In my last post I discussed the traditional corporate paradigm, which focuses on shareholder wealth maximization. Even with my caveats, I received some push-back. I encourage you to read the thoughtful comments (many arguing against the shareholder wealth maximization norm) and Professor Bainbridge’s impressive 7 responsive, detailed posts, linked to here (many defending the shareholder wealth maximization norm, at least as it applies to directors' duties).
While the distinguished commenters represented a wide range of views, they did appear to acknowledge the existence of a persistent belief that U.S. corporate law (primarily DE) directs for-profit directors to focus on shareholder wealth maximization. That persistent belief might be as powerful as any “reality.” (Bill Callison referred to it as the "conventional wisdom.") Just ask your average corporate director to explain the end to which the law says his/her powers should be employed. I would bet a pretty penny that the vast majority will mention some form of the phrase “shareholder wealth maximization.”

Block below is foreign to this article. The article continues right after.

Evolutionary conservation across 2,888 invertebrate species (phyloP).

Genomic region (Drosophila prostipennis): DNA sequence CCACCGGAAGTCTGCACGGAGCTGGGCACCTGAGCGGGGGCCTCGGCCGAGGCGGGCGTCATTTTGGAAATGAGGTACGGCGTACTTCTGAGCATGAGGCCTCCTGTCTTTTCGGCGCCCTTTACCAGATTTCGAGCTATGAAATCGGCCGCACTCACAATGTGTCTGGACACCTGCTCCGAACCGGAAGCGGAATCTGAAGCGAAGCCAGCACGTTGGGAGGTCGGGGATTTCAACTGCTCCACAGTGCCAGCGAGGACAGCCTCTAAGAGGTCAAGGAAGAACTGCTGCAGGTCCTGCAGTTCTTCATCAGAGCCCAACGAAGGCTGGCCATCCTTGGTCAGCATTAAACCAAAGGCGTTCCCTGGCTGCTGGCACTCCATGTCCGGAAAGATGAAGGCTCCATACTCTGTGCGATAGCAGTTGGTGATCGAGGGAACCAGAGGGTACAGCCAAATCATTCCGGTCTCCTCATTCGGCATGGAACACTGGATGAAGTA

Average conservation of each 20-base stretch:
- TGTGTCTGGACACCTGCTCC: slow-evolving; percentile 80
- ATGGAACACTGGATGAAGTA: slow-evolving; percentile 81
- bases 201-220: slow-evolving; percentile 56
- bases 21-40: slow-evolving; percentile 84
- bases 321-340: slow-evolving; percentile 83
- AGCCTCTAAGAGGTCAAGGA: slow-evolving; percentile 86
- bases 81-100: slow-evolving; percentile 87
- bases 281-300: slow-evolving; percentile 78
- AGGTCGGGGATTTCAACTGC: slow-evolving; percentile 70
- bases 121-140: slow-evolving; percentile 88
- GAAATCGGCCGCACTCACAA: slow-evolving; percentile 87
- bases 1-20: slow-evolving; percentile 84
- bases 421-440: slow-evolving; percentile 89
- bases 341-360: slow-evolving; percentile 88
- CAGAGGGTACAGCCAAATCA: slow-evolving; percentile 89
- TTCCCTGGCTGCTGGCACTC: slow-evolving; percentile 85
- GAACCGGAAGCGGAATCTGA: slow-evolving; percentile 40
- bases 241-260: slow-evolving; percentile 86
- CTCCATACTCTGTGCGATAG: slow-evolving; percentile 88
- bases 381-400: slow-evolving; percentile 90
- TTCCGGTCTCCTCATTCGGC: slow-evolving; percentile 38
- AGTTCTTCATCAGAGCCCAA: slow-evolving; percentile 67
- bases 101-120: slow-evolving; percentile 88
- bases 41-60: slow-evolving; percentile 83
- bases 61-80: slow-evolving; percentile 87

Benefit corporation statutes are designed to break the persistent belief that directors should primarily focus on shareholder wealth maximization in their governance of corporations.